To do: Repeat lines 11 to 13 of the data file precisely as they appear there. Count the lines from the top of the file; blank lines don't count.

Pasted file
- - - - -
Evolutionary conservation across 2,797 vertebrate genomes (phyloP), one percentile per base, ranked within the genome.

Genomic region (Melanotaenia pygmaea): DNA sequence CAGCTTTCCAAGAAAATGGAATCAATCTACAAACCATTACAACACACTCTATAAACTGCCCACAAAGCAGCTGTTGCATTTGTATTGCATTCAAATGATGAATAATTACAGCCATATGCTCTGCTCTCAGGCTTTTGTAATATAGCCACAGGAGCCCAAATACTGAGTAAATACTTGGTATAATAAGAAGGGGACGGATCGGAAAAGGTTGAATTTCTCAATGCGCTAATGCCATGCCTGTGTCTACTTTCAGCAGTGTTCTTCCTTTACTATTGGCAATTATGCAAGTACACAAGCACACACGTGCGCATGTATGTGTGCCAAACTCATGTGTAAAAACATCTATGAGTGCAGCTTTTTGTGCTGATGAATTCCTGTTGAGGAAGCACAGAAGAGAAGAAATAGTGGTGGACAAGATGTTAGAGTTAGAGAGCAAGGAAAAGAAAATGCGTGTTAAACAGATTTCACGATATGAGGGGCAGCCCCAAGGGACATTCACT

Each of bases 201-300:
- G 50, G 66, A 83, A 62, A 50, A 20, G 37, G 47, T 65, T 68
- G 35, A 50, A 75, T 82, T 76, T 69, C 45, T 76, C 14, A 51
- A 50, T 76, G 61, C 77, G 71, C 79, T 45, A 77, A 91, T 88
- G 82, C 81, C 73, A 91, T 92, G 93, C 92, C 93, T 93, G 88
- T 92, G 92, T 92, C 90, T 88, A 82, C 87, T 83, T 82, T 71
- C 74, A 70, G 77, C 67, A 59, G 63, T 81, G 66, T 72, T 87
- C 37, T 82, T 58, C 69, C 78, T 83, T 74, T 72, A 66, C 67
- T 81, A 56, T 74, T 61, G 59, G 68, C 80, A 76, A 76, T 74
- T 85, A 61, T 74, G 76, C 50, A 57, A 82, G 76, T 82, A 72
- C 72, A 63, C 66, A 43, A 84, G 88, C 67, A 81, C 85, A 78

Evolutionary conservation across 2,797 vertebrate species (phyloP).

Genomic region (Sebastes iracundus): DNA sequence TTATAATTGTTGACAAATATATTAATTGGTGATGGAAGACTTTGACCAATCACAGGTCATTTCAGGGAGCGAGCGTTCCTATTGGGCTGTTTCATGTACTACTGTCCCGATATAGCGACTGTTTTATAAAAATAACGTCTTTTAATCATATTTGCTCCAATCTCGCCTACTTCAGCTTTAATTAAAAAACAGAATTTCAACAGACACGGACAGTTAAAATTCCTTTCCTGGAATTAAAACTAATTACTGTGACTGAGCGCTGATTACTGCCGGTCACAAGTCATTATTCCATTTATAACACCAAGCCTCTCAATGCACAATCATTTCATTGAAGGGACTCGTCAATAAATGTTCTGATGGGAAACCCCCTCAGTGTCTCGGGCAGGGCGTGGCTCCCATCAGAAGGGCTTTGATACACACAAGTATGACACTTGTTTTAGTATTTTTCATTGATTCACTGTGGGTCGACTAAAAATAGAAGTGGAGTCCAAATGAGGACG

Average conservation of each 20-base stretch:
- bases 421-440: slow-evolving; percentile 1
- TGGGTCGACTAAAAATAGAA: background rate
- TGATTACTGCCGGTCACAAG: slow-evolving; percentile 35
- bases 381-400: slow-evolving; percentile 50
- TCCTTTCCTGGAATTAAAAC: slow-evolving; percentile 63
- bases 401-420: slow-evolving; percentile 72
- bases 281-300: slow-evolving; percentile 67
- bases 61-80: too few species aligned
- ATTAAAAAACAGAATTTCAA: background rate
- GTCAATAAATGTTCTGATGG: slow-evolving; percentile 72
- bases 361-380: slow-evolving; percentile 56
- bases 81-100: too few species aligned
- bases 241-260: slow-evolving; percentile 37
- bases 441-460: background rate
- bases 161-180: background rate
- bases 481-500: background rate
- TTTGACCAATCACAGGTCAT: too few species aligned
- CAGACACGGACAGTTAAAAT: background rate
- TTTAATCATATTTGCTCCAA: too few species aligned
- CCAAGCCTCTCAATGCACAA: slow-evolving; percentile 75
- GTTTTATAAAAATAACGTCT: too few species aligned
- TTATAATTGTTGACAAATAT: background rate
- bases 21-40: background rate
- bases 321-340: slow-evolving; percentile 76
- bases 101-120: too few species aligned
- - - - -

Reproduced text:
- T 81, A 56, T 74, T 61, G 59, G 68, C 80, A 76, A 76, T 74
- T 85, A 61, T 74, G 76, C 50, A 57, A 82, G 76, T 82, A 72
- C 72, A 63, C 66, A 43, A 84, G 88, C 67, A 81, C 85, A 78